I groan, for I become happier watching nature and humanity at its best, especially through the eyes of a cat.
Habit reinforces a continued pessimism, and so I hurry Gabe to school wondering just what we’ve left undone, unpacked, or incomplete. Because of Johnny Cat, however, I’m struck with yet another opportunity for optimism, each time a client enters my door. Nearly everyone melts at J.C.’s “healing energy” and “happy attitude.” The ensuring ease enables a deeper session, and I complete each hour or work with an ever-increasing lift of spirits, much to my chagrin.
And then, just when I think that my nighttime tiredness might dispel this unexpected grace, Johnny Cat strikes again, this time despite a closed bedroom door. What would you do, if a fake red mouse were to suddenly zoom into your room from beneath a door, followed by a paw and a swishing tale?
This endless game (for yes, I bat the mouse back) engages me, and I forget how long the day, how short the night, how soon the light, and how much work has been shoved from today to the next. I literally play cat and mouse, not sure if I’m being scripted in as co-cat, mouse, or some other malleable character in Johnny’s filmstrip of life. My weariness turns to appreciation, before disintegrating into a laugh.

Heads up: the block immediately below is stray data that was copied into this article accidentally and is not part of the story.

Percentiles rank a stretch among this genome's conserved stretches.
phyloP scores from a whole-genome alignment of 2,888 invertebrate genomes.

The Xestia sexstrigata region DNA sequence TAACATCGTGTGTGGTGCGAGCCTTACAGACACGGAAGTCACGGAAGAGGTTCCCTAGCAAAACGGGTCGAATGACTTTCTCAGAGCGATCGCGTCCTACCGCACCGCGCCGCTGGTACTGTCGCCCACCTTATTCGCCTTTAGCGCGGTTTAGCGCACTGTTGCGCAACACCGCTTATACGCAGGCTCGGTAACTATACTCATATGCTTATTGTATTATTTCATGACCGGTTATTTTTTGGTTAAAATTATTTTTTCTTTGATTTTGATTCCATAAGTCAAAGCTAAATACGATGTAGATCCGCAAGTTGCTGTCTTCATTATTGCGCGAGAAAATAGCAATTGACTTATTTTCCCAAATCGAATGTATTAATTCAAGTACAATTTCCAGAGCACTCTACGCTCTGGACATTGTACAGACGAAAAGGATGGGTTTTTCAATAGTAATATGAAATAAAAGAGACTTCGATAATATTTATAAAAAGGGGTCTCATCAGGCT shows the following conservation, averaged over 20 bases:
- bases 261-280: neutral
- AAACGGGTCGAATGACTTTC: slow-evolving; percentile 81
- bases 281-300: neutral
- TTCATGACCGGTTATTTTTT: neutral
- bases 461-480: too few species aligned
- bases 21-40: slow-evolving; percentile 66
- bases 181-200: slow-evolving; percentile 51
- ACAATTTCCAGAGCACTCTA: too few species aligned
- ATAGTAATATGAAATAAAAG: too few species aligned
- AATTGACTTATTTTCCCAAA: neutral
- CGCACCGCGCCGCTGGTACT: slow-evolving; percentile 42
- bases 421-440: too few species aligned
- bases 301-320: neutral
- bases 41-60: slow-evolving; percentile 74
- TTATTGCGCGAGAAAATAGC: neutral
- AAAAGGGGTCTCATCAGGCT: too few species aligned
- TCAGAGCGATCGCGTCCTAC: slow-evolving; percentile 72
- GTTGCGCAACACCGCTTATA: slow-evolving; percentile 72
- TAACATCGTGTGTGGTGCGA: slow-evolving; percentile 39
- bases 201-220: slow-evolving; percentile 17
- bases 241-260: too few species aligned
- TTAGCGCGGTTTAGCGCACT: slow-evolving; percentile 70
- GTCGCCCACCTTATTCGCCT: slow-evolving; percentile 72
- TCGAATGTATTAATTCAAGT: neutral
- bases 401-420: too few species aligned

Since Johnny’s arrival, I wonder at my all-too-simple assessment of having “too much to do,” what with all the busy-ness, business, toilet bowl scrubbing, work, homeworking, E mailing, and all the other role-playing I’ve assumed over the years. It seems that weariness, equated with cynicism, can’t co-exist in the presence of Johnny Cat—and so perhaps, it doesn’t really need to exist at all.
When did I lose my ability to smile at the small, make cookies just to eat the dough, and become operatic when showering? Not all our spiritual teachers speak from Scripture or pummel us with Great Truth. Some of them enter our lives in poetry—as, spoken by Carl Sandburg, as does the “fog on little cat feet,” which looks over harbor and city.
My own hunch is that if I were God, I might visit my friends and family in guise of a cat. And even then, it would be ever so much fun to be a cat in the window, staring at the happiness going by, swishing away life’s most depressive moments, wondering just when the next opportunity to intrude on gloominess might strike.